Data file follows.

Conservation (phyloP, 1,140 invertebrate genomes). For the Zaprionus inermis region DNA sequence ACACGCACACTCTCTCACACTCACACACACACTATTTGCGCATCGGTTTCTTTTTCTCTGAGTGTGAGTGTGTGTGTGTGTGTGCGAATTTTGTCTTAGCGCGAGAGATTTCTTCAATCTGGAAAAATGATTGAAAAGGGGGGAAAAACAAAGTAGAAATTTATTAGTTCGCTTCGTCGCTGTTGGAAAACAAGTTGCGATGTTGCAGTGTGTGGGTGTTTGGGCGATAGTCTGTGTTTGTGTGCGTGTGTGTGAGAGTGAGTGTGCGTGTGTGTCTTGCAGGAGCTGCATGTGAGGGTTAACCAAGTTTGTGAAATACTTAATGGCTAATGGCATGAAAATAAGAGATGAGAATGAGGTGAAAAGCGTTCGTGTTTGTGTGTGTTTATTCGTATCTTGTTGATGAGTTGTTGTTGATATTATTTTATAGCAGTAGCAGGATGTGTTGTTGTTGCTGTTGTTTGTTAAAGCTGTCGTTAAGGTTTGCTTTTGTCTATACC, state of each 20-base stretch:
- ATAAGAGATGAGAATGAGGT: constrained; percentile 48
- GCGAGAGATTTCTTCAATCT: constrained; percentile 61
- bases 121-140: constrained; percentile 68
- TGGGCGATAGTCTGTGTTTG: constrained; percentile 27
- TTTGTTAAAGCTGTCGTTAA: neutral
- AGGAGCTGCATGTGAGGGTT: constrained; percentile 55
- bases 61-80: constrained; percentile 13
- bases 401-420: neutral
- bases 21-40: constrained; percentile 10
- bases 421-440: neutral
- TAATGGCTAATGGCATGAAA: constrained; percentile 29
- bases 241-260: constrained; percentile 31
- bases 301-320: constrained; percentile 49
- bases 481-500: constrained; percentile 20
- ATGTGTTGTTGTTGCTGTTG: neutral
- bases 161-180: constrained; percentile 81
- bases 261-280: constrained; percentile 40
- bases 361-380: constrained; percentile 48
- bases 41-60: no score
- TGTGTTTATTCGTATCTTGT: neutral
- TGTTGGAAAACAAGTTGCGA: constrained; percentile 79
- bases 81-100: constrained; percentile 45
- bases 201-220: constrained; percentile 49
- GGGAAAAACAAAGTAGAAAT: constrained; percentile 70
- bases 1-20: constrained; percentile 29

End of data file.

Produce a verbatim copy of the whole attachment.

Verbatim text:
Conservation (phyloP, 1,140 invertebrate genomes). For the Zaprionus inermis region DNA sequence ACACGCACACTCTCTCACACTCACACACACACTATTTGCGCATCGGTTTCTTTTTCTCTGAGTGTGAGTGTGTGTGTGTGTGTGCGAATTTTGTCTTAGCGCGAGAGATTTCTTCAATCTGGAAAAATGATTGAAAAGGGGGGAAAAACAAAGTAGAAATTTATTAGTTCGCTTCGTCGCTGTTGGAAAACAAGTTGCGATGTTGCAGTGTGTGGGTGTTTGGGCGATAGTCTGTGTTTGTGTGCGTGTGTGTGAGAGTGAGTGTGCGTGTGTGTCTTGCAGGAGCTGCATGTGAGGGTTAACCAAGTTTGTGAAATACTTAATGGCTAATGGCATGAAAATAAGAGATGAGAATGAGGTGAAAAGCGTTCGTGTTTGTGTGTGTTTATTCGTATCTTGTTGATGAGTTGTTGTTGATATTATTTTATAGCAGTAGCAGGATGTGTTGTTGTTGCTGTTGTTTGTTAAAGCTGTCGTTAAGGTTTGCTTTTGTCTATACC, state of each 20-base stretch:
- ATAAGAGATGAGAATGAGGT: constrained; percentile 48
- GCGAGAGATTTCTTCAATCT: constrained; percentile 61
- bases 121-140: constrained; percentile 68
- TGGGCGATAGTCTGTGTTTG: constrained; percentile 27
- TTTGTTAAAGCTGTCGTTAA: neutral
- AGGAGCTGCATGTGAGGGTT: constrained; percentile 55
- bases 61-80: constrained; percentile 13
- bases 401-420: neutral
- bases 21-40: constrained; percentile 10
- bases 421-440: neutral
- TAATGGCTAATGGCATGAAA: constrained; percentile 29
- bases 241-260: constrained; percentile 31
- bases 301-320: constrained; percentile 49
- bases 481-500: constrained; percentile 20
- ATGTGTTGTTGTTGCTGTTG: neutral
- bases 161-180: constrained; percentile 81
- bases 261-280: constrained; percentile 40
- bases 361-380: constrained; percentile 48
- bases 41-60: no score
- TGTGTTTATTCGTATCTTGT: neutral
- TGTTGGAAAACAAGTTGCGA: constrained; percentile 79
- bases 81-100: constrained; percentile 45
- bases 201-220: constrained; percentile 49
- GGGAAAAACAAAGTAGAAAT: constrained; percentile 70
- bases 1-20: constrained; percentile 29